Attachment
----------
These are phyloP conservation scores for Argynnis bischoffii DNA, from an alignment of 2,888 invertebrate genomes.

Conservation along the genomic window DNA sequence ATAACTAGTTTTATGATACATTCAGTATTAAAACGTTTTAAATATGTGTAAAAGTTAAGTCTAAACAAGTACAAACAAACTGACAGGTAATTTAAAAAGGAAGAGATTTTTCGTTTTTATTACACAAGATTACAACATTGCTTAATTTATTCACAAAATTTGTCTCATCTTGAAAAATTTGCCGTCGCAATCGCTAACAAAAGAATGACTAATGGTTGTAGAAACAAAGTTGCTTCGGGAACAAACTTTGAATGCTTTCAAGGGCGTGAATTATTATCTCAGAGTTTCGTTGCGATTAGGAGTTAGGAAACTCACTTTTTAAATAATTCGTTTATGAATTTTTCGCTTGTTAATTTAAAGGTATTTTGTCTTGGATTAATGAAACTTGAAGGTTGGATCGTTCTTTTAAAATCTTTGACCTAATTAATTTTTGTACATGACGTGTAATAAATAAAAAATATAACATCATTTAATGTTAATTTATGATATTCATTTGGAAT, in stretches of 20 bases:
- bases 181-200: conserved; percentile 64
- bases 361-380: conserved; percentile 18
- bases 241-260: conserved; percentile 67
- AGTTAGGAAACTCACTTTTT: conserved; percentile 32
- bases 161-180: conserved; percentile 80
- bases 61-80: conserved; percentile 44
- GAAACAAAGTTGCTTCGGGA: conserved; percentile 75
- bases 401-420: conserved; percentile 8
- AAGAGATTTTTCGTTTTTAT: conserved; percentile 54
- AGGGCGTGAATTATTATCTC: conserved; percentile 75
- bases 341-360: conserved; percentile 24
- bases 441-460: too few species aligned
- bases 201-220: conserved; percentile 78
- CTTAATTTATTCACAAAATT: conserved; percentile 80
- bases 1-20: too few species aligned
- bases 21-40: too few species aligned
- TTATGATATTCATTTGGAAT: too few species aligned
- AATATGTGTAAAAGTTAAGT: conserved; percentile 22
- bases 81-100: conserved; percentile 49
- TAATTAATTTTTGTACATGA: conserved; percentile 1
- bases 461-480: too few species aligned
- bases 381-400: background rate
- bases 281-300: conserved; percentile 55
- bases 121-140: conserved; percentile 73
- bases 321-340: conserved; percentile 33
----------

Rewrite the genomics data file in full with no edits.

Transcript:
These are phyloP conservation scores for Argynnis bischoffii DNA, from an alignment of 2,888 invertebrate genomes.

Conservation along the genomic window DNA sequence ATAACTAGTTTTATGATACATTCAGTATTAAAACGTTTTAAATATGTGTAAAAGTTAAGTCTAAACAAGTACAAACAAACTGACAGGTAATTTAAAAAGGAAGAGATTTTTCGTTTTTATTACACAAGATTACAACATTGCTTAATTTATTCACAAAATTTGTCTCATCTTGAAAAATTTGCCGTCGCAATCGCTAACAAAAGAATGACTAATGGTTGTAGAAACAAAGTTGCTTCGGGAACAAACTTTGAATGCTTTCAAGGGCGTGAATTATTATCTCAGAGTTTCGTTGCGATTAGGAGTTAGGAAACTCACTTTTTAAATAATTCGTTTATGAATTTTTCGCTTGTTAATTTAAAGGTATTTTGTCTTGGATTAATGAAACTTGAAGGTTGGATCGTTCTTTTAAAATCTTTGACCTAATTAATTTTTGTACATGACGTGTAATAAATAAAAAATATAACATCATTTAATGTTAATTTATGATATTCATTTGGAAT, in stretches of 20 bases:
- bases 181-200: conserved; percentile 64
- bases 361-380: conserved; percentile 18
- bases 241-260: conserved; percentile 67
- AGTTAGGAAACTCACTTTTT: conserved; percentile 32
- bases 161-180: conserved; percentile 80
- bases 61-80: conserved; percentile 44
- GAAACAAAGTTGCTTCGGGA: conserved; percentile 75
- bases 401-420: conserved; percentile 8
- AAGAGATTTTTCGTTTTTAT: conserved; percentile 54
- AGGGCGTGAATTATTATCTC: conserved; percentile 75
- bases 341-360: conserved; percentile 24
- bases 441-460: too few species aligned
- bases 201-220: conserved; percentile 78
- CTTAATTTATTCACAAAATT: conserved; percentile 80
- bases 1-20: too few species aligned
- bases 21-40: too few species aligned
- TTATGATATTCATTTGGAAT: too few species aligned
- AATATGTGTAAAAGTTAAGT: conserved; percentile 22
- bases 81-100: conserved; percentile 49
- TAATTAATTTTTGTACATGA: conserved; percentile 1
- bases 461-480: too few species aligned
- bases 381-400: background rate
- bases 281-300: conserved; percentile 55
- bases 121-140: conserved; percentile 73
- bases 321-340: conserved; percentile 33